Before the Volcano Erupted
The Ancient Cerén Village in Central America
Publication Year: 2002
Published by: University of Texas Press
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As with many archaeological sites, the Cer�n site was discovered by accident, as a bulldozer was flattening a hill for a construction project. It took a couple years to realize what was there, but now the site is a World Heritage Site (listed with the United Nations) and well protected and curated by the government of El Salvador...
Chapter 1: Introduction
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This chapter begins with consideration of the natural and cultural environments of the site, and then turns to the theoretical context within which the research is being conducted. That discussion is followed by a brief history of the property on which the site has been located over the past three decades, up to the present. Next follows a description of the multidisciplinary and interdisciplinary research project, in which archaeology...
PART ONE: Multidisciplinary Research
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This first part of the book, supported by a CDROM (An Interactive Guide to Ancient Cer�n: Before theVolcano Erupted) and website (http://ceren. colorado.edu), is multidisciplinary.The archaeology is introduced in the first chapter, beginning with the Precolumbian village called Cer�n that functioned in the southern Maya periphery. It was a village of commoners, and as such in the minds of many students...
Chapter 2: Volcanology, Stratigraphy, and Effects on Structures
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Geological and volcanological studies at the Cer�n site were designed to provide a stratigraphic framework for archaeological and other investigations at the site, to provide information about the character of the eruptions that destroyed and buried structures at the site, and to provide details...
Chapter 3: Geophysical Exploration at Cer�n
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Since 1979 a wide variety of geophysical instruments have been employed at the Cer�n site in El Salvador in order to search for and map the Classic Period landscape and the architectural features built on it. This ancient landscape is presently buried by as much as 6 m of volcanic ejecta. The instruments utilized in this effort...
Chapter 4: Cer�n Plant Resources: Abundance and Diversity
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Because of the rapid deposition of tephra on the site surface, conditions for the preservation of plant remains are excellent at Cer�n, and exceptional amounts of paleoethnobotanical data have been retrieved that shed new light on ancient plant use practices. Cer�n provides a model, not only for the investigation...
PART TWO: Household Archaeology
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Chapter 5: Ancient Home and Garden: The View from Household 1 at Cer�n
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Household 1 is a designation given to four functionally distinct structures that appear to have related to each other on the basis of proximity, complementary functions, contiguous extramural work areas, and interjoined traffic patterns (Fig. 5.1). These factors distinguish Household 1 from other nearby structures...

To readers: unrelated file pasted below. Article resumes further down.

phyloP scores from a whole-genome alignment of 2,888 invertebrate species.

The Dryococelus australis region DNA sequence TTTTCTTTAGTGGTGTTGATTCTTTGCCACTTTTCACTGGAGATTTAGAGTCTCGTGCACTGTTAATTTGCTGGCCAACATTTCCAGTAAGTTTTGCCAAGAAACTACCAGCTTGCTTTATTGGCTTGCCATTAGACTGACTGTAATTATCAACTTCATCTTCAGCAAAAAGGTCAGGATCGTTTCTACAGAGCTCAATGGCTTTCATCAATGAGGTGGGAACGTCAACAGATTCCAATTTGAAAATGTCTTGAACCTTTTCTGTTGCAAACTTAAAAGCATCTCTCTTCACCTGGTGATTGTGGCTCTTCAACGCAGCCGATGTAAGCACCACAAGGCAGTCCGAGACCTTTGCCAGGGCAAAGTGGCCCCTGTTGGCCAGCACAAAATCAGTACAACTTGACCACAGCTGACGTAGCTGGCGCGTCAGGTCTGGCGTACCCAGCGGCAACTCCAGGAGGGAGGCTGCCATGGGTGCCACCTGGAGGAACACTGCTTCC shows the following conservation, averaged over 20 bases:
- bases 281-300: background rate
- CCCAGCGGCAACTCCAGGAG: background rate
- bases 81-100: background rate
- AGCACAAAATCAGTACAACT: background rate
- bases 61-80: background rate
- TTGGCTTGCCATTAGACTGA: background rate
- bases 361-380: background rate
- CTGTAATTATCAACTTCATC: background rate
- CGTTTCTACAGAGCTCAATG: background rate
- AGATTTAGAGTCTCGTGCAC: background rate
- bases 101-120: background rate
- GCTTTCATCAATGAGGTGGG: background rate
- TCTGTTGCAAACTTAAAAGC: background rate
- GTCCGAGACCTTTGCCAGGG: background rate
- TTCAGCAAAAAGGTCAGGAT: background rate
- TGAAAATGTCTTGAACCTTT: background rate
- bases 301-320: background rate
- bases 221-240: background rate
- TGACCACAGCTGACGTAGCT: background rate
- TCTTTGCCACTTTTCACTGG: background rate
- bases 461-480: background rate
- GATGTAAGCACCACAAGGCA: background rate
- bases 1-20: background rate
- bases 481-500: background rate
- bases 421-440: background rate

Chapter 6 Household 2 at Cer�n: The Remains of an Agrarian and Craft-Oriented Corporate Group
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Research at Cer�n has provided unprecedented detail on the daily lives of the Classic Period inhabitants of a Mesoamerican village. The village members formed at least three households who inhabited at least six structures. In this chapter, I discuss the archaeological recovery...
Chapter 7: Structure 16: The Kitchen of Household 3
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To date only a portion of the kitchen ofHousehold 3 has been excavated. However, based on the example established by Household 1, future investigations should reveal additional domestic structures that will confirm Household 3 as a distinct residential complex...
Chapter 8: Structure 4: A Storehouse-Workshop for Household 4
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Structure 4 was first discovered as a geophysical anomaly by resistivity explorations, and excavated in 1990 by a crew under the direction of Andrea Gerstle (see 1990 report at website http://ceren. colorado.edu or on CD-ROM An Interactive Guide to Ancient Cer�n: Before the Volcano Erupted)...
PART THREE: Special Buildings
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Chapter 9: The Civic Complex
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The civic complex at Cer�n, only partially investigated to date, has three known major elements: Structure 3, Structure 13, and a plaza area (Fig. 1.1). Two geophysical anomalies on the eastern side of the plaza may turn out to be civic structures, but they might be household buildings. Structures 3 and 13 are located on the west and south sides...
Chapter 10: Structure 9: A Precolumbian Sweat Bath at Cer�n
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Sweat baths are important in health, hygiene, and ritual in traditional Mesoamerica, and historical evidence documents their use since the Conquest. Archaeological, iconographic, and epigraphic data document sweat bath use during the Classic Period, but there are few securely identified archaeological examples. Most known sweat baths are in the central areas of large sites, presumably linked to elite ritual...
Chapter 11: Structure 10: Feasting and Village Festivals